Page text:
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Victims Rights

Crime in Idaho Touches Us All

When one person hurts, we all – as a state – suffer. It is the job of the criminal justice system to protect, support, and serve our communities. Most citizens do not learn about the criminal justice system until they become victims of crime – the worst possible time to try to understand the complex roles and responsibilities of each of the “players” in the system.

The public has gained a better understanding of the impact of crime on victims. As a result of assertive advocacy, crime victims have gained many rights within our criminal justice system. As a crime victim, this pamphlet will help you to learn about your rights.

Rights for Crime Victims

In 1994, Idaho voters added Rights for Crime Victims to the Idaho Constitution. The amendment can be found in article I, Section 22 of the Idaho Constitution. In addition, Idaho law was amended, Idaho Code §19-5306, to provide victims certain rights.

Which Criminal Offenses Equip Victims with Rights?

Any charged felony or misdemeanor involving physical injury or threat of physical injury, sexual offenses, and juvenile offenses that is a violation of law that brings a juvenile within the purview of title 20, chapter 5, Idaho Code and involved acts that would be considered felonies if committed by adults.

Who is a Victim of Crime?

Any individual who suffers direct or threatened physical, financial or emotional harm as a result of a crime or juvenile offense. Rights apply to the immediate families of homicide victims, or victims who are unable to exercise these rights, such as children. The court may designate someone from the family to exercise these rights.

When do Victims’ Rights Begin?

When a criminal complaint or juvenile petition is filed by the prosecuting attorney. This is when a case is filed with the court (charged), NOT when a statement is given to an officer. To exercise your rights as a victim, you must make a written request to the District Court on the form which can be obtained from the prosecuting attorney.

Who is the Prosecuting Attorney?

The elected or appointed official who represents the interests of the people of the State of Idaho for the County or City in which they work. Under Idaho’s Constitution, they must choose which cases to prosecute or charge.

Don’t Forget

Victims are responsible for keeping the Court informed of their address for the purpose of notification. You MUST inform the District Court Clerk whenever you move or change phone numbers. The Clerk is required to keep this information confidential.

Charges

There are two types of charges: misdemeanor and felony. A misdemeanor crime is tried in Magistrate Court and the sentence may be given at the arraignment (without involvement of the prosecuting attorney), or when the defendant is found guilty. Felonies must be tried in District Court.

Sentencing

Sentencing in Idaho varies with the crime and can be the most confusing part of the criminal process. Most often, sentences are at the judge’s discretion. Misdemeanor offenses carry a maximum sentence of one year in the county jail. Persons convicted of a felony may be sentenced to probation, county jail, evaluation, or the Idaho State Penitentiary.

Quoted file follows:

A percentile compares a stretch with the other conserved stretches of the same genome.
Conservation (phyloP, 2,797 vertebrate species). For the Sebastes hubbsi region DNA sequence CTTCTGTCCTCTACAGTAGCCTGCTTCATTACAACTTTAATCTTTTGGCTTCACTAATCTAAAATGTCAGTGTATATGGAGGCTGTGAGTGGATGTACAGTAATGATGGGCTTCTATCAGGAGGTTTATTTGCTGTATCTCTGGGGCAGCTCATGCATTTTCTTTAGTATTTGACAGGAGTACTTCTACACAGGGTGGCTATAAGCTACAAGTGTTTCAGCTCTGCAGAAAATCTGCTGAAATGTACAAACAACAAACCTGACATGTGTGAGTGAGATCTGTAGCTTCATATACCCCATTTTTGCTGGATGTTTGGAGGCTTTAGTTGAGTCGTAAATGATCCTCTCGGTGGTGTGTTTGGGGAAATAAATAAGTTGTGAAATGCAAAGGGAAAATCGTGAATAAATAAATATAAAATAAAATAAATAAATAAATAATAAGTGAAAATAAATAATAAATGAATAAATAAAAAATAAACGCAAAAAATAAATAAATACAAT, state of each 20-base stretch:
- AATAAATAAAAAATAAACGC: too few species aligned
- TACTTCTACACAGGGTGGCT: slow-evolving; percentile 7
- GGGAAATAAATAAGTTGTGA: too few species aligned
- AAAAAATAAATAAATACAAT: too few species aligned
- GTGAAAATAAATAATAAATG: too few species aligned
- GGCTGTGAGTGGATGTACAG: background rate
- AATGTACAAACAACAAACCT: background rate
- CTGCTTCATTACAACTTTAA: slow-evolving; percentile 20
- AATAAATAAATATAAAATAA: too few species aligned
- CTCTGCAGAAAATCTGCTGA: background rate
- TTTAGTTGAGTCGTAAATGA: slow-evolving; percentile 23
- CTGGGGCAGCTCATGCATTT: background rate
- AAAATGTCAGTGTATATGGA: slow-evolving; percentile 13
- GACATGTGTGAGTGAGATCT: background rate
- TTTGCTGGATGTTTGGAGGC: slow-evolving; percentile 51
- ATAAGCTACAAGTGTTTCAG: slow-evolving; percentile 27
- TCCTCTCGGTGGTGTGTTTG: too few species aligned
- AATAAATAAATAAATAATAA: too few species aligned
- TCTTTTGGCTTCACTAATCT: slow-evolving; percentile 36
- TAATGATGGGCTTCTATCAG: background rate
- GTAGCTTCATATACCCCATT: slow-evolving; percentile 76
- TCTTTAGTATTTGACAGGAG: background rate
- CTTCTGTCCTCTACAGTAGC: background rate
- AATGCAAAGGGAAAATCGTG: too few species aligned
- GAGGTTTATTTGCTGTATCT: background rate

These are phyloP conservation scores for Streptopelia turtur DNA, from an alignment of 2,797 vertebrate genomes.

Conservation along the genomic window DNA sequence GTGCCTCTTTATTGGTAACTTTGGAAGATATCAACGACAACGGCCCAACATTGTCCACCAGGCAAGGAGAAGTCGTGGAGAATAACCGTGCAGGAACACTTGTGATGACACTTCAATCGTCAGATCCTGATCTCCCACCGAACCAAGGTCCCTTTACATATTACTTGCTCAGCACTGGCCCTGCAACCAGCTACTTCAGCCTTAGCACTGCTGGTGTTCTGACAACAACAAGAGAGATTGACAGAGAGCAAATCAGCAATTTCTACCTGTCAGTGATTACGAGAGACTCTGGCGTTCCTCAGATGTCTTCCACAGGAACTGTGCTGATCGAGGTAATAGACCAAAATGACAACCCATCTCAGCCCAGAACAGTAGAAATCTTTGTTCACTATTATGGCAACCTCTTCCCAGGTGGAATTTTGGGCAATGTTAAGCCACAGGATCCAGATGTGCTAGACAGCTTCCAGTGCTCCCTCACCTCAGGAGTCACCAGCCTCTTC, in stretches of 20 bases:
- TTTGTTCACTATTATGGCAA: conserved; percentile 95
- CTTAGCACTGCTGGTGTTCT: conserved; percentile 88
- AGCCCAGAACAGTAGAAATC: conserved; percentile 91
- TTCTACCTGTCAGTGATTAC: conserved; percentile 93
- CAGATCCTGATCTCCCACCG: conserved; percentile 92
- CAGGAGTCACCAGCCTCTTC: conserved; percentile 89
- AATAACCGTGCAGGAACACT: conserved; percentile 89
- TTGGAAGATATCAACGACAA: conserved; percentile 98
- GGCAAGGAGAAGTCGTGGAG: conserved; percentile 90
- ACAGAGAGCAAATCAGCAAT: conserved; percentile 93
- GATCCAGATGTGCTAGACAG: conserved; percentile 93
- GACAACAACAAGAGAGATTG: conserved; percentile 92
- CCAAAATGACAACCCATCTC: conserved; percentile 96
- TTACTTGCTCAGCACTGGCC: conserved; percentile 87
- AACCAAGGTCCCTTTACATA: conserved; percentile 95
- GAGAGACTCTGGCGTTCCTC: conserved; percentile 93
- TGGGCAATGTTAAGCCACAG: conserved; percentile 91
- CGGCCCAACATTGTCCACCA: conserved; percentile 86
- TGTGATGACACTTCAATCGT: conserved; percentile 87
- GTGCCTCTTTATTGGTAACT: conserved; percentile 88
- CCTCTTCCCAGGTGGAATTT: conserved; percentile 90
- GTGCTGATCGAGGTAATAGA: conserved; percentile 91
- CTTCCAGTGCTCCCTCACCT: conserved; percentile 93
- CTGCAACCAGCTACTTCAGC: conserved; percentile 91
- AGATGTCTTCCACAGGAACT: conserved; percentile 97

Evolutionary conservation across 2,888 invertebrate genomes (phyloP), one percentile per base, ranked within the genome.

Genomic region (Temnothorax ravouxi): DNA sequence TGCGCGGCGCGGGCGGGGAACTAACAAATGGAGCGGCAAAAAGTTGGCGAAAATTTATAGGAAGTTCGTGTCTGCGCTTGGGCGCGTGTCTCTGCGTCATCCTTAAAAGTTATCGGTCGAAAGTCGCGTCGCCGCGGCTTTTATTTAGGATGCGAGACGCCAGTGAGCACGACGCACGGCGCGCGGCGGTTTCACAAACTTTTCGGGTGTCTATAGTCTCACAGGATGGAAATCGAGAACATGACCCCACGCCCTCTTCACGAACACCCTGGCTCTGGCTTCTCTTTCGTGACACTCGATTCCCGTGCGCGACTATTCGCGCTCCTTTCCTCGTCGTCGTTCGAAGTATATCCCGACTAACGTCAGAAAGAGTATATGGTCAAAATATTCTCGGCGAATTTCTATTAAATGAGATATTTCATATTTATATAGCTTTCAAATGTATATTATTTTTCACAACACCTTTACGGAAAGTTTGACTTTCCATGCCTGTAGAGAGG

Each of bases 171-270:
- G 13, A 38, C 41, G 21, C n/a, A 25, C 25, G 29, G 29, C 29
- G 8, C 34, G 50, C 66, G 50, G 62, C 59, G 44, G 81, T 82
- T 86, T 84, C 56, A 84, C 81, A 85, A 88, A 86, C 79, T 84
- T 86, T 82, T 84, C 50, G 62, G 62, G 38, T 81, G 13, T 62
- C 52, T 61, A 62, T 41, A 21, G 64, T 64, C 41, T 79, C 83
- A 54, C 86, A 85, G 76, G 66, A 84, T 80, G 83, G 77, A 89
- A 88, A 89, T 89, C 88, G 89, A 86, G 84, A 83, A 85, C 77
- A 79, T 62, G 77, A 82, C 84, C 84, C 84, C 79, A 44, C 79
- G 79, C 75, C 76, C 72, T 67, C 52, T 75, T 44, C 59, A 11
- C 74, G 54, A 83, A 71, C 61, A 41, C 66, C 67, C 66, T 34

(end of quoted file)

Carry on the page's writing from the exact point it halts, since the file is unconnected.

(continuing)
What Are Some of My Rights?

The Idaho Code § 19-5306, statutory provisions provides that crime victims shall be:

  • Treated Fairly
    Treated with fairness, respect, dignity and privacy throughout the criminal justice process.
  • Involved in Court
    Permitted to be present at all criminal justice proceedings or juvenile proceedings including probation proceedings (you are responsible for your own expenses).
  • Considered Concerning Timeliness
    Entitled to a timely disposition of the case.
  • Notified
    Given prior notification of trial court, appellate and parole proceedings and provided, upon request, information about the sentence, incarceration, placing on probation or release of the defendant.
  • Heard
    Heard, upon request, at all criminal justice proceedings considering a plea of guilty, at sentencing, incarceration, placing on probation or release of the defendant unless manifest injustice would result.
  • Involved in Plea Bargins
    Afforded the opportunity to communicate with the prosecution in criminal or juvenile offenses, and be advised of any proposed plea agreement prior to entering into a plea agreement.
  • Not Harassed
    Allowed to refuse an interview, ex parte contact or other request by the defendant or any other person acting on his/her behalf, unless such request is authorized by law.
  • Involved in Sentencing
    Consulted by the presentence investigator during the preparation of the presentence report and have included in that report an impact statement in which the defendant’s criminal conduct had upon the victim. The victim shall be allowed to read prior to the sentencing hearing the presentence report relating to the crime. The victim shall maintain the confidentiality of the presentence report.
  • Property Returned
    Assured the expeditious return of any stolen or other personal property by law enforcement agencies when no longer needed as evidence.
  • Notified of Defendant Release
    Notified whenever the defendant or suspect is released or escapes from custody. The law specifies that the law enforcement agency from whose custody the defendant is released or escapes shall make the notification.
For more information about free services for crime victims, contact your local law enforcement or victim advocate agency.

Your statement at Sentencing is important! If you do not stand up for your rights at Sentencing, no one else may!
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